This practicum is a unique practicum that provides me with a lot of training that is highly transferable to my future social work career and allows me the insight that other placements would likely not offer.

Land Acknowledgement

The Winnipeg Boldness Project resides in and works on the ancestral, traditional, and contemporary lands of the Anishinaabeg (Ojibwe), Anishinabewaki (Oji-Cree), Dené, Michif Piyii (Métis), Nêhiyawak (Cree), and Očhéthi Sakowin (Dakota). We recognize that we have benefited from and continue to benefit from colonization on the Treaty 1, Treaty 3, and Treaty 5 Territories.

It is important to also acknowledge how we benefit in this territory at the cost to Indigenous Peoples. Winnipeg has been drinking clean water for over a century via an aqueduct from Shoal Lake. In 1917, 3000 acres of Treaty 3 was declared property of the city of Winnipeg to build the aqueduct. This aqueduct was built over ancestral burial ground, to build these structures, the ancestors were disinterred and reburied. Construction of the aqueduct changed the waters significantly, causing the peninsula to become a man-made island. This now isolated Nation faced many challenges as a direct result from this aqueduct; Necessities like water, groceries, schools, and mail were only accessible via the dangerous trek to the mainland. Lives of adults and children were lost crossing to and from the mainland. Freedom Road, an all-weather road access finally opened summer 2019, over a century after displacement. This road, a testament to the success of Indigenous-led solutions, helps bring materials to build schools and a water treatment plant.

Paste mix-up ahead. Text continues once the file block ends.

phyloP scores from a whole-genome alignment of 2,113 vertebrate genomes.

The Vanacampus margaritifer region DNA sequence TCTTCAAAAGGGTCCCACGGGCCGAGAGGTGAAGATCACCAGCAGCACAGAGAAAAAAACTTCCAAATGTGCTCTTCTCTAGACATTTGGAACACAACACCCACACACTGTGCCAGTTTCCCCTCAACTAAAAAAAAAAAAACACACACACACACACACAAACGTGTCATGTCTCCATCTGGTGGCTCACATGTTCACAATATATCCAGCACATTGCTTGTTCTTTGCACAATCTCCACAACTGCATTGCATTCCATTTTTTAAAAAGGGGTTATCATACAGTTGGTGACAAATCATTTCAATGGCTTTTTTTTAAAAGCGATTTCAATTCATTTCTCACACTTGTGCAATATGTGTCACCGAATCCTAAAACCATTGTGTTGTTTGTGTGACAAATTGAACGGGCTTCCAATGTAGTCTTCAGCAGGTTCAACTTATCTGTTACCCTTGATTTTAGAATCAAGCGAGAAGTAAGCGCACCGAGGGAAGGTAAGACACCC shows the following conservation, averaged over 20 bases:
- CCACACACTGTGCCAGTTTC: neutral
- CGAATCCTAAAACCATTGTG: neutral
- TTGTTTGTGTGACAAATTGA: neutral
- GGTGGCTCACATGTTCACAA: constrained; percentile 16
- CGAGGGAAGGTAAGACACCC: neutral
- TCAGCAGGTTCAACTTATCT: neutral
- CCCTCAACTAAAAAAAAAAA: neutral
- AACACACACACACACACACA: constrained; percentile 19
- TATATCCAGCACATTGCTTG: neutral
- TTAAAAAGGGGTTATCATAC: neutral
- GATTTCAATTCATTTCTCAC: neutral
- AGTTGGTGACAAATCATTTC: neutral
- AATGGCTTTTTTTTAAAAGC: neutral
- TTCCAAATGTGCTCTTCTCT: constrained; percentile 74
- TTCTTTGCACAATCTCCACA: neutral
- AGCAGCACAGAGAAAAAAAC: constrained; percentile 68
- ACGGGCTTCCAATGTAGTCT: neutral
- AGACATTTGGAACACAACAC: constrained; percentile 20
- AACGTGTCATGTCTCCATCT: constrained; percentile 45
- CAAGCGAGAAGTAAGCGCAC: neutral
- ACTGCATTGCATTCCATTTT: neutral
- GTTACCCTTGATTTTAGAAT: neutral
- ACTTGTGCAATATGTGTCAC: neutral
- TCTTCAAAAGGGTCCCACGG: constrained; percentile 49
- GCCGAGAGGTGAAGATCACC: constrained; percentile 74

“I always think of it, even when I turn on the tap I’m like this comes from our community and this water probably contains our ancestors and the spirits of our ancestor. I think about the hardships of the people from Shoal Lake 40 who have gone through so many things for the benefit of Winnipeg’s drinking water,” says Angelina McLeod.1

Another benefit we reap in Winnipeg at a cost to Indigenous Peoples and land is the Hydro Electricity Development in Treaty 5. To optimize water movement for greatest power production the Province of Manitoba increased waterflow by creating the Churchill River Diversion in 1976. The modification of the waterflow caused flooding, shoreline erosion, and changes to water quality. This destruction of habitat has caused disruption to waterway travel, fishing, and hunting.